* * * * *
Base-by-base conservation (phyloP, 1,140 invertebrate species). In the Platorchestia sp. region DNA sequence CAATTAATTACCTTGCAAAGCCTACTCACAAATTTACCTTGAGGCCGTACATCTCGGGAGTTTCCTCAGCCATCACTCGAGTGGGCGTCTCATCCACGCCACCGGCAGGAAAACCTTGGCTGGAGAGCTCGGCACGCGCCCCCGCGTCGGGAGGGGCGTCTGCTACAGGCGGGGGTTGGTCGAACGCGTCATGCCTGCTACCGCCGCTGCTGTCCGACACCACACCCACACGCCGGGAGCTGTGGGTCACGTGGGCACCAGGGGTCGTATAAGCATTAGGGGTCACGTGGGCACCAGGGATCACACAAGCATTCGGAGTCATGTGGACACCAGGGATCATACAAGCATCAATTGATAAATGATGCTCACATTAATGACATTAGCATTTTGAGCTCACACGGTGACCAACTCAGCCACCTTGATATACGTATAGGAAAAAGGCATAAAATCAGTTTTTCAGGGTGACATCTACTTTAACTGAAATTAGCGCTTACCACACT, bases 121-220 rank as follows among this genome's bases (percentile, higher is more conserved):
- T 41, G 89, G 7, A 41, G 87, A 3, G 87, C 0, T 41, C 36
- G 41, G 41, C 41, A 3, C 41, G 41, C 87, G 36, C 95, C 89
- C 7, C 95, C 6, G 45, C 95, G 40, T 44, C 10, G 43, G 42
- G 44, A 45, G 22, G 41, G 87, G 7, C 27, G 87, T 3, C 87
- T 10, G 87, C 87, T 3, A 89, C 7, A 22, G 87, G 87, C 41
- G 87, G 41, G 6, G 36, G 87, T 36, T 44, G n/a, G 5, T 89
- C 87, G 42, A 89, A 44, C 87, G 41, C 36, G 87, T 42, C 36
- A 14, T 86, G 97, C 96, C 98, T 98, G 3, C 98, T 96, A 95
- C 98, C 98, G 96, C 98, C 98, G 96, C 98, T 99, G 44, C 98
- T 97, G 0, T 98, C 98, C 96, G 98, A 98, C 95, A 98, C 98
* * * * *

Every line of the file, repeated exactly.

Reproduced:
Base-by-base conservation (phyloP, 1,140 invertebrate species). In the Platorchestia sp. region DNA sequence CAATTAATTACCTTGCAAAGCCTACTCACAAATTTACCTTGAGGCCGTACATCTCGGGAGTTTCCTCAGCCATCACTCGAGTGGGCGTCTCATCCACGCCACCGGCAGGAAAACCTTGGCTGGAGAGCTCGGCACGCGCCCCCGCGTCGGGAGGGGCGTCTGCTACAGGCGGGGGTTGGTCGAACGCGTCATGCCTGCTACCGCCGCTGCTGTCCGACACCACACCCACACGCCGGGAGCTGTGGGTCACGTGGGCACCAGGGGTCGTATAAGCATTAGGGGTCACGTGGGCACCAGGGATCACACAAGCATTCGGAGTCATGTGGACACCAGGGATCATACAAGCATCAATTGATAAATGATGCTCACATTAATGACATTAGCATTTTGAGCTCACACGGTGACCAACTCAGCCACCTTGATATACGTATAGGAAAAAGGCATAAAATCAGTTTTTCAGGGTGACATCTACTTTAACTGAAATTAGCGCTTACCACACT, bases 121-220 rank as follows among this genome's bases (percentile, higher is more conserved):
- T 41, G 89, G 7, A 41, G 87, A 3, G 87, C 0, T 41, C 36
- G 41, G 41, C 41, A 3, C 41, G 41, C 87, G 36, C 95, C 89
- C 7, C 95, C 6, G 45, C 95, G 40, T 44, C 10, G 43, G 42
- G 44, A 45, G 22, G 41, G 87, G 7, C 27, G 87, T 3, C 87
- T 10, G 87, C 87, T 3, A 89, C 7, A 22, G 87, G 87, C 41
- G 87, G 41, G 6, G 36, G 87, T 36, T 44, G n/a, G 5, T 89
- C 87, G 42, A 89, A 44, C 87, G 41, C 36, G 87, T 42, C 36
- A 14, T 86, G 97, C 96, C 98, T 98, G 3, C 98, T 96, A 95
- C 98, C 98, G 96, C 98, C 98, G 96, C 98, T 99, G 44, C 98
- T 97, G 0, T 98, C 98, C 96, G 98, A 98, C 95, A 98, C 98